It was a long walk from Miss Meakin’s cottage to our home in Kaithu, along the Mall, past Loreto Convent School down a steep slope to Kaithu. Sometimes, we had the luxury of a pony ride to school, but the trips to schools were always full of interesting things to see on the way. If we felt thirsty, we had been advised to stop at the chemist Bliss and Cotton, on the Mall, and they would give us distilled water to drink. Bliss and Cotton, like many businesses in New Delhi’s Connaught place, had branches in Simla where they found their Delhi customers during the summer months. The manager, a Tamil, who my parents had got to know in Delhi, always greeted us with a friendly smile. Sometimes as a special treat we would stop for an icecream at Davico’s.
When most of the Government offices moved to Simla for the summer there were many of my parents’ friends, civil servants in government service, and their families, who lived in Simla for the duration of the summer. Some of them stayed in suites of rooms in Cecil Hotel, many of the children attended Loreto Convent. I sometimes envied them because they were going to a “real school” and not a private tutor like me. But when we met and played together in the evenings I often heard from them that they had few friends in school. There was an unspoken barrier between the British and the Indian students. At lunch and recess in Loreto convent the Indian girls sat separately in groups to eat their lunch. There were few lasting friendships from that school, I am told even today by my contemporaries, who were with us in Simla. Our stay in Simla seemed to end all too soon, and we traveled down to Delhi, at the end of the summer of ’41.
The British Government in Delhi did not move to Simla the following year which was marked by unrest. With the failure of the Cripps’ mission in July 1942 the Independence movement picked up momentum. The Quit India movement in August 1942 followed the Congress Working Committee resolution demanding complete independence, and calling for a countrywide nonviolent movement to press this demand.
When we returned to Delhi we stayed in a rented house on Prithviraj Road. It was a quiet road, shaded by neem trees, and very little traffic, except for an occasional tonga or car. There were twin houses, 25A and 25B, mirror images of one another. Our house 25A, was at the corner of two roads, Prithviraj Road and Aurangzeb Lane. There was a small patch of lawn in front but on the side there was a fair-sized patch of lawn where we had room to play and where we learned to ride our bicycles.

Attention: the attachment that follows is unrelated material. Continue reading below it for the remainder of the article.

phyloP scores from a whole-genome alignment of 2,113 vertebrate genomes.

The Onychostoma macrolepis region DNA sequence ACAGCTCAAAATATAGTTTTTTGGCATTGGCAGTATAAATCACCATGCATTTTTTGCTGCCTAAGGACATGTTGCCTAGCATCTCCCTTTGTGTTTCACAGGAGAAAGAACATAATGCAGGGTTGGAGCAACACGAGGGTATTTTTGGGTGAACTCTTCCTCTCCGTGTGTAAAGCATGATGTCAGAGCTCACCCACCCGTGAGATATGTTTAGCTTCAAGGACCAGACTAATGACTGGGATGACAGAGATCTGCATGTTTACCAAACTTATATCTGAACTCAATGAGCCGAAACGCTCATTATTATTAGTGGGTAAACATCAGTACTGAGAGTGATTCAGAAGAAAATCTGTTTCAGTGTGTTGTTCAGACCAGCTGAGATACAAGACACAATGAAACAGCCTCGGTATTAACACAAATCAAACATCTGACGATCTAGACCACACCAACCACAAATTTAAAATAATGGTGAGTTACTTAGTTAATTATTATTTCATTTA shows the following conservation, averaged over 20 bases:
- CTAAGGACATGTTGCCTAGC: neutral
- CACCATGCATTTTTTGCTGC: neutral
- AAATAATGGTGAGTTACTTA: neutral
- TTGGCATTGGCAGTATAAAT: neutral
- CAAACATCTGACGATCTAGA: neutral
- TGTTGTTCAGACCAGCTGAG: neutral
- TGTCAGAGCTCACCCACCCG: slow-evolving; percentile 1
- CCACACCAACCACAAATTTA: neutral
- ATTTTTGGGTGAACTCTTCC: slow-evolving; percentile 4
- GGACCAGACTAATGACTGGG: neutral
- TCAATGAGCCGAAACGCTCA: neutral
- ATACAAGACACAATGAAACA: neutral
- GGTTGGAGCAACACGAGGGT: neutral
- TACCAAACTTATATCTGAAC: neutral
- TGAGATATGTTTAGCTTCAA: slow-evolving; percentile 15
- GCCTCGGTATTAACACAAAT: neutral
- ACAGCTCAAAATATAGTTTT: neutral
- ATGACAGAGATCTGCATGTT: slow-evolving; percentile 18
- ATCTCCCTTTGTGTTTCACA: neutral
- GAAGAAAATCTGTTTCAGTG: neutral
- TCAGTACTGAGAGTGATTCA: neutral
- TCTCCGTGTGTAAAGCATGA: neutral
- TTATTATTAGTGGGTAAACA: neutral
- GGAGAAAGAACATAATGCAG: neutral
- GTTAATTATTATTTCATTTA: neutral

One morning as we rode our bicycles around the lawn we saw a man walking down the empty road, followed by a dog. In his arms he carried a new born puppy. We stopped to pat the dog and asked the man what he would do with the puppy. He said he would give it away. We were charmed by the little helpless creature whose eyes were barely open. We ran inside and persuaded mother to let us keep the puppy. After some bargaining we acquired our first pet for the magnificent sum of two rupees.
That was year 1941 when the film Sikander with leading actors Prithviraj Kapoor and Sohrab Modi was screened and won popular acclaim. We went to see the film and for a long time hummed its tunes. Prithviraj was our hero for many years after that, and as members of his fan club we named our first pet Sikander.
Sikander was our friend and companion for fifteen years, a mixed breed with some unmistakable Dalmatian spots but not much to distinguish him except an excellent temperament, love of runs and chases, and an endearing habit of cocking his head to listen, and when we admonished him, his eyes showed that he understood that he had not been “a good boy”. When asked by our visitors what breed he was, my father, with his quiet humour, said he was a Pie-dog, a pun on our surname Pai.